Steve Austin vs Dolph Lundgren on Blu-ray in ‘The Package’
New to DVD and Blu-ray from Anchor Bay Entertainment is the latest action opus from former wrestler turned actor ‘Stone Cold’ Steve Austin and “Expendables” star Dolph Lundgren, “The Package”. The Package is directed by veteran stuntman turned director Jesse V. Johnson, so it should come as no surprise that the film is heavy on action and stunt work and light on plot. But how does the film measure up to other action fare in the Stone Cold/Dolph Lundgren cannon?
The Package Blu-Ray Review
Starring: Steve Austin, Dolph Lundgren, Darren Shahlavi, Eric Keenleyside and Lochlyn Munro
Written by Derek Kolstad
Directed by Jesse V. Johnson
Combat veteran Tommy Wick (Austin) is an enforcer and bagman for a Seattle mob boss known as Big Doug (Keenleyside). Working for Big Doug in order to pay off his incarcerated brother Eddie`s (Munro) debt, Wick is eager to accept any offer to lessen the amount. But when Wick is asked to courier a mysterious package to The German (Lundgren), he finds himself hunted by relentless teams of hit men, mercenaries, assassins and sadists. Also weighing heavily on his mind is the fact that The German and he have a checkered and violent past. The stakes are getting raised higher and the clock is ticking as the pair carves a path paved with blood aimed directly at one another.
The Package has the basest of plot and storylines, but that does not really matter here. The only reason the thin plot even exists is to delay the inevitable final showdown between Austin and Lundgren. The loose plot is fairly easy to see through, as the audience knows right away that Tommy himself is the package in question. The dialogue is bland and standard tough guy bravado, with Austin and Lundgren both getting to spout off their quips as they dispatch foes one after another. Darren Shahlavi (Kano in the new Mortal Kombat webseries ‘Legacy’) is here mainly for presence and fighting ability, he has one decent fight with Austin that manages to show of Austin’s limited fighting style very well. And Munro suffers through another sad sack role, his combined screen time lucky if it’s a 10 minute total.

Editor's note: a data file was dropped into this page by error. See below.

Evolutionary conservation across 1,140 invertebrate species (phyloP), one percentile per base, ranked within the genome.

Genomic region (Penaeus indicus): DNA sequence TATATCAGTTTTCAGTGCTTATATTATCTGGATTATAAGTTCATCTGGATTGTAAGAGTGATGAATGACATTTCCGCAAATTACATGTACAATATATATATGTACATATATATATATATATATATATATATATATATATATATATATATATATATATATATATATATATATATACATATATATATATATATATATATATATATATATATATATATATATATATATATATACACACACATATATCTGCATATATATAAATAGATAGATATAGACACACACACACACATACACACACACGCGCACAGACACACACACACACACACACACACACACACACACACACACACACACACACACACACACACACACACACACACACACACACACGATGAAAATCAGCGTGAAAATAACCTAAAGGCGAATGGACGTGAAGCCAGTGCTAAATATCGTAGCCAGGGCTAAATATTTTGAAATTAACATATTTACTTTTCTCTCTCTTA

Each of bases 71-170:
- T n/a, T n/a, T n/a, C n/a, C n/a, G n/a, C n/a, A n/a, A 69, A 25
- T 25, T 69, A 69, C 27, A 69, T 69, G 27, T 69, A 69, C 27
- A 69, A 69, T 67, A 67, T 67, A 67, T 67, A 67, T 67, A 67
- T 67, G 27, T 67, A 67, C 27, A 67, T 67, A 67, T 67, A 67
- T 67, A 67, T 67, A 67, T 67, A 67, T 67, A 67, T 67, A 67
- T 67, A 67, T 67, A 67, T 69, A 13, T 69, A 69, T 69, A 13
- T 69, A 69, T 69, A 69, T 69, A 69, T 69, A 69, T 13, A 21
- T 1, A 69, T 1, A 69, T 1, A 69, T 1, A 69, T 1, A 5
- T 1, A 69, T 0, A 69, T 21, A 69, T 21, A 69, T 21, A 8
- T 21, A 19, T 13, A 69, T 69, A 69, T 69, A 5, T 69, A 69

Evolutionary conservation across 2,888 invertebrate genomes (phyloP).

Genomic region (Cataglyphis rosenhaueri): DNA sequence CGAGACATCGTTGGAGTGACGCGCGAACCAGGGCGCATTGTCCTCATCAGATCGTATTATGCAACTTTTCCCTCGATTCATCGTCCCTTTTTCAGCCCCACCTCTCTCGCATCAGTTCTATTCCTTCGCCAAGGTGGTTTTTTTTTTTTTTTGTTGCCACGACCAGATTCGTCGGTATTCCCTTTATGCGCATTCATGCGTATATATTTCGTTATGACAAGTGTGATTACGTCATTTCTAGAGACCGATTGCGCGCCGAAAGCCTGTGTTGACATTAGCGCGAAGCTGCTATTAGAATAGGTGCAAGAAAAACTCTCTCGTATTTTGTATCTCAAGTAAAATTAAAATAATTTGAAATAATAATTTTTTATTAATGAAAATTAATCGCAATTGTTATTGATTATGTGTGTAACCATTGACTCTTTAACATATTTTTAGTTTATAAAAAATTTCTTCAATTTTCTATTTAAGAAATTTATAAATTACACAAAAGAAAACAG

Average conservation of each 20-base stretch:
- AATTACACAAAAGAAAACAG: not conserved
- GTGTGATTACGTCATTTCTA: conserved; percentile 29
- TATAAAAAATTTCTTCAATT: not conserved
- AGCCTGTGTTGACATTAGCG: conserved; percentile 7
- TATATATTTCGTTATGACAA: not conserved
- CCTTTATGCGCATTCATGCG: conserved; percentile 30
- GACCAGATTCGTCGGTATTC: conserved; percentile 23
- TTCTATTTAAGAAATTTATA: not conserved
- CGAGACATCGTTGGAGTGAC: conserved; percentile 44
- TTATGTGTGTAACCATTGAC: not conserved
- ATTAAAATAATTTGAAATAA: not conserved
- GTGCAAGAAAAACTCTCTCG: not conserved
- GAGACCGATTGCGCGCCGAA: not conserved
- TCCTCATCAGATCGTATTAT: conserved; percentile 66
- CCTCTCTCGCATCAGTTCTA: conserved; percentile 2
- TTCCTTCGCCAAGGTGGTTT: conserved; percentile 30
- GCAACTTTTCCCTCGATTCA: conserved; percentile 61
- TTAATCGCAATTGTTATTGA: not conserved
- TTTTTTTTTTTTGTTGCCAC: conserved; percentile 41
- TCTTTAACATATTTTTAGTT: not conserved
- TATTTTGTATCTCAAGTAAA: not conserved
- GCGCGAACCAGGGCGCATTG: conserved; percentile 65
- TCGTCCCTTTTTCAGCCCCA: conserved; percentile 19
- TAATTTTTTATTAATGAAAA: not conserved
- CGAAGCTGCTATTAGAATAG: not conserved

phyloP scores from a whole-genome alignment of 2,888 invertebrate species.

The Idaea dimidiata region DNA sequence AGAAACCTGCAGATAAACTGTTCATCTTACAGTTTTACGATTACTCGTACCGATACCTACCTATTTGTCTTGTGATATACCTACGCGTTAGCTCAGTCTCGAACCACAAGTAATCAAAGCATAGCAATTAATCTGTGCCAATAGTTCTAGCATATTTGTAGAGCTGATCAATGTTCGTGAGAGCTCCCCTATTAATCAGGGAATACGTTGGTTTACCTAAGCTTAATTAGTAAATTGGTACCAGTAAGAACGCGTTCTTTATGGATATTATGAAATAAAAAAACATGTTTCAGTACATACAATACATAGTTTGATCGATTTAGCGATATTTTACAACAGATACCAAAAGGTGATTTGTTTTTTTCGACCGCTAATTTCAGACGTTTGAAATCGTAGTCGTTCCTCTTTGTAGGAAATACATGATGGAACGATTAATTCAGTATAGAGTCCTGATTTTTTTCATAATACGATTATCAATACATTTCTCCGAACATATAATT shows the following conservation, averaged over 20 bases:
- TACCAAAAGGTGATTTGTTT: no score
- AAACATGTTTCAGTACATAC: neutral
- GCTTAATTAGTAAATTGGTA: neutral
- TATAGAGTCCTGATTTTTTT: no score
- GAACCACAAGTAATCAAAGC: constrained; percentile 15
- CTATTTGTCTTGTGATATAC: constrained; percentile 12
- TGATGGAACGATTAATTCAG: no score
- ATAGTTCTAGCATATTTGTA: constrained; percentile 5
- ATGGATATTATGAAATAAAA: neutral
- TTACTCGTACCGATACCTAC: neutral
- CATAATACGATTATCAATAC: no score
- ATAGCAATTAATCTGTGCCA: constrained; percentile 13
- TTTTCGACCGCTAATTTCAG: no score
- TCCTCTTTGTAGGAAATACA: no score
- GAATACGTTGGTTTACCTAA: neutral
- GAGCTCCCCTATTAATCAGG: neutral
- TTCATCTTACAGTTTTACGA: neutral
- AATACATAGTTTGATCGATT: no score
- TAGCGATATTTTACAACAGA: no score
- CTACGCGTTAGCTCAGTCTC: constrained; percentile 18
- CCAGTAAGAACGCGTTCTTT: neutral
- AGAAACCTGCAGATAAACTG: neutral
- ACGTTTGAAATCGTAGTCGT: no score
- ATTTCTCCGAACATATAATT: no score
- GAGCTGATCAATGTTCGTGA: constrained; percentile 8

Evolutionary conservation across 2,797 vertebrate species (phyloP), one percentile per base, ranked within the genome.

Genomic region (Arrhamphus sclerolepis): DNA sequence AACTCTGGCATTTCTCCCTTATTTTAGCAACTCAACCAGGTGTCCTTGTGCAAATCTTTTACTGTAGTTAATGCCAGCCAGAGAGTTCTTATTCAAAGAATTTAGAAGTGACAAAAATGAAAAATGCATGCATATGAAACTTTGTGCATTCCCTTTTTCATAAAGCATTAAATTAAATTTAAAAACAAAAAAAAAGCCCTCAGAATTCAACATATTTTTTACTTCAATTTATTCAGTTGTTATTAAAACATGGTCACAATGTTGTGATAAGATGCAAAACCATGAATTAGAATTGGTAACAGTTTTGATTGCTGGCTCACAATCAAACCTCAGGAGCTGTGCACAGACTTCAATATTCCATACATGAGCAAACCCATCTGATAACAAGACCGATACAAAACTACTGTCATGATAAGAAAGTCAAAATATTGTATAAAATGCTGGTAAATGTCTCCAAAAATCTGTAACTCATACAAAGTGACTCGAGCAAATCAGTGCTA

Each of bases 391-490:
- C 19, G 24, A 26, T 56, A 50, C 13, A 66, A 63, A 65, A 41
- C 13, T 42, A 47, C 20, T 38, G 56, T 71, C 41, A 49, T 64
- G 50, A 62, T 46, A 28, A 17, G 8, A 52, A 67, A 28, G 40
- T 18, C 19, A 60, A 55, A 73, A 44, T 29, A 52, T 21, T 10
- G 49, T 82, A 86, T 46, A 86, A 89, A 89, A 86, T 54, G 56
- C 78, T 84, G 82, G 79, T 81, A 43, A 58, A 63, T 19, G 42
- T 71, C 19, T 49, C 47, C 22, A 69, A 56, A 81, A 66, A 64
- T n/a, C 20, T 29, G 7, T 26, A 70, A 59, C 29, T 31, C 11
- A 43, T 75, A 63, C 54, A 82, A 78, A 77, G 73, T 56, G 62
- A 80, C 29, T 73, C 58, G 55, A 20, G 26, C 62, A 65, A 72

The action set pieces are actually staged quite well. Lundgren can clearly still go and is pretty convincing with a knife. Inside the wrestling ring Austin was mainly know for punches and kicks and that is all you get here. Heralded more for his charisma and defiant attitude, Austin’s abilities are best when matched with strong opponents like Shahlavi and Lundgren and suffers with lower level performers. This would also explain his extensive use of guns. But Austin manages to carry his scenes through based on the charisma I was talking about. The final standoff between Austin and Lundgren is way too truncated and comes too late in the film. Despite the solid action between the two, it can only be seen as a bit of a letdown.
The Blu-Ray comes without any bells and whistles attached, just a DVD version to compliment the Blu-Ray. While The Package is mainly standard direct to video fare, seeing Lundgren and Austin go at each other, no matter how brief, is a treat. With a current price of $25 on Amazon.ca, the film may qualify better as a rental than a purchase, but The Package is still the mildest of recommends.
Till Next Time
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